Related Characters: Crake (speaker), The Crakers (speaker), Jimmy (Snowman)
Page Number: 361
Explanation and Analysis:

Snowman returns to the Crakers to find that they've made a picture of him. The picture, Snowman realizes, is a form of art--disproving what Crake had predicted about the Crakers (Crake had claimed that the Crakers would show no interest in art, and also warned that art was dangerous to the human species).

It's important to keep in mind that the "art" that we see in this scene isn't just art--it's also religion. The Crakers make an image of their god-figure and leader, Jimmy, to summon him back--a clear echo of the talismans and icons common to nearly all the religions of the world. Try as he might, Crake has been unable to "stamp out" the religious and creative instinct in his genetic creations: the Crakers seem to be just as hard-wired for creativity and wonderment as human beings.

Is Crake justified in claiming that art is the first sign of trouble? Atwood has shown that it's also possible that science and immoral scientific experimentation can eventually lead to destruction.The creative instinct, and the religious instinct, it would seem, are flawed, but they're fundamental parts of what it means to be human, and ultimately they're longer-lived than any scientific advance could ever be.

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Jimmy (Snowman) Character Timeline in Oryx and Crake

The timeline below shows where the character Jimmy (Snowman) appears in Oryx and Crake. The colored dots and icons indicate which themes are associated with that appearance.
Chapter 1
Scientific Progress & Its Costs Theme Icon
The State of Human Relationships Theme Icon
Extinction & Evolution Theme Icon
Mango. Snowman wakes up before sunrise. He is in a tree. He looks out through the thick... (full context)
History, Language & the Humanities  Theme Icon
Extinction & Evolution Theme Icon
Flotsam. A group of “the children” walk across the white beach toward Snowman. They are picking up flotsam and putting it in an old burlap sack. They notice... (full context)
Scientific Progress & Its Costs Theme Icon
Corporate Power & Commodification Theme Icon
History, Language & the Humanities  Theme Icon
Extinction & Evolution Theme Icon
The children open up their sack so they can show the objects inside to Snowman. They hold up various objects: a hubcap, a piano key, an empty “BlyssPluss” container and... (full context)
History, Language & the Humanities  Theme Icon
The children lose interest in the contents of their bag and linger around chanting Snowman’s name. Snowman thinks about how the children have never seen snow. He recalls that Crake... (full context)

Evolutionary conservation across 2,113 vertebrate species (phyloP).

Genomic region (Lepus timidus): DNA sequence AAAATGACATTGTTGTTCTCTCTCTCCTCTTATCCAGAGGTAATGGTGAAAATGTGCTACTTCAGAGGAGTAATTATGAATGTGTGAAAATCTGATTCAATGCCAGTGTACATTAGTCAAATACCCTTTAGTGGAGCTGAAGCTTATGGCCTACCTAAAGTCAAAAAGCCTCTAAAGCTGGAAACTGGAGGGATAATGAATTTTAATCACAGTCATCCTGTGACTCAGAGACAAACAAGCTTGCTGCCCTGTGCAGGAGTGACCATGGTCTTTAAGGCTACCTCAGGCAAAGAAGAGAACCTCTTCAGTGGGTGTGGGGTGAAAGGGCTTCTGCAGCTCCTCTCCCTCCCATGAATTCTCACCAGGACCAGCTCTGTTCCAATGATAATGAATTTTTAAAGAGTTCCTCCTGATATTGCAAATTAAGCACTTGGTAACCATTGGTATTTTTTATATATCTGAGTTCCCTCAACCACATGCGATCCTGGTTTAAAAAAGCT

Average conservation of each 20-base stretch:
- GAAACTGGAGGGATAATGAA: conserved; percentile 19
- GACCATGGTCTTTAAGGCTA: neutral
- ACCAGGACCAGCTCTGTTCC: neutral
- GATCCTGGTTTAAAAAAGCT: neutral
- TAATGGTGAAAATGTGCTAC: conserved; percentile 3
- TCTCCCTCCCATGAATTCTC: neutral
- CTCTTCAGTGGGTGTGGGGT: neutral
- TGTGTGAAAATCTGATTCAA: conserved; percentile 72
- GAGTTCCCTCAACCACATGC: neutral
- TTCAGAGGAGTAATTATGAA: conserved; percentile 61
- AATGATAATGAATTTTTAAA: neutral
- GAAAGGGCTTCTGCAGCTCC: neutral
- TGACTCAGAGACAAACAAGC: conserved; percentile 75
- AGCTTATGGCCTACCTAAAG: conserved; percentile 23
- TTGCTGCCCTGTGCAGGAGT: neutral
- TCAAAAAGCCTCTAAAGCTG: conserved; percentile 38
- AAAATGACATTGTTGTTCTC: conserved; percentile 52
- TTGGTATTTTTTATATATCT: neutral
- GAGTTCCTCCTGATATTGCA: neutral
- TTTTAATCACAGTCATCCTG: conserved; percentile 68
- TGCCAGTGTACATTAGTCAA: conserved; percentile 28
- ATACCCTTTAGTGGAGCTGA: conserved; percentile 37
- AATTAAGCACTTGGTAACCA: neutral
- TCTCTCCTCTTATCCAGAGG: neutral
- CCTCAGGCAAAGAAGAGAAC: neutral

History, Language & the Humanities  Theme Icon
Extinction & Evolution Theme Icon
Snowman knows the children want to hear stories about the past. He bitterly notes how beautiful... (full context)
The State of Human Relationships Theme Icon
Voice. Left alone, Snowman hears a variety of voices in his head. One is woman, who compliments Snowman’s physique... (full context)
The State of Human Relationships Theme Icon
History, Language & the Humanities  Theme Icon
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Snowman worries about his rapidly declining health, both physical and mental. He imagines that soon his... (full context)
Chapter 2
Scientific Progress & Its Costs Theme Icon
Corporate Power & Commodification Theme Icon
Humans & Animals Theme Icon
History, Language & the Humanities  Theme Icon
Bonfire. Snowman used to be called Jimmy. Jimmy’s earliest memory is of a bonfire. He remembers wearing... (full context)
The State of Human Relationships Theme Icon
The smell of the burning hair reminds Jimmy of when he’d burned his own hair, as an experiment. His father had found it... (full context)
Scientific Progress & Its Costs Theme Icon
Corporate Power & Commodification Theme Icon
History, Language & the Humanities  Theme Icon
Extinction & Evolution Theme Icon
At the bonfire Jimmy feels anxious for the animals, because the fire could be hurting them. His dad explains... (full context)
Scientific Progress & Its Costs Theme Icon
The State of Human Relationships Theme Icon
History, Language & the Humanities  Theme Icon
The next day Jimmy asks his parents why the animals were burned up and they tell him the animals... (full context)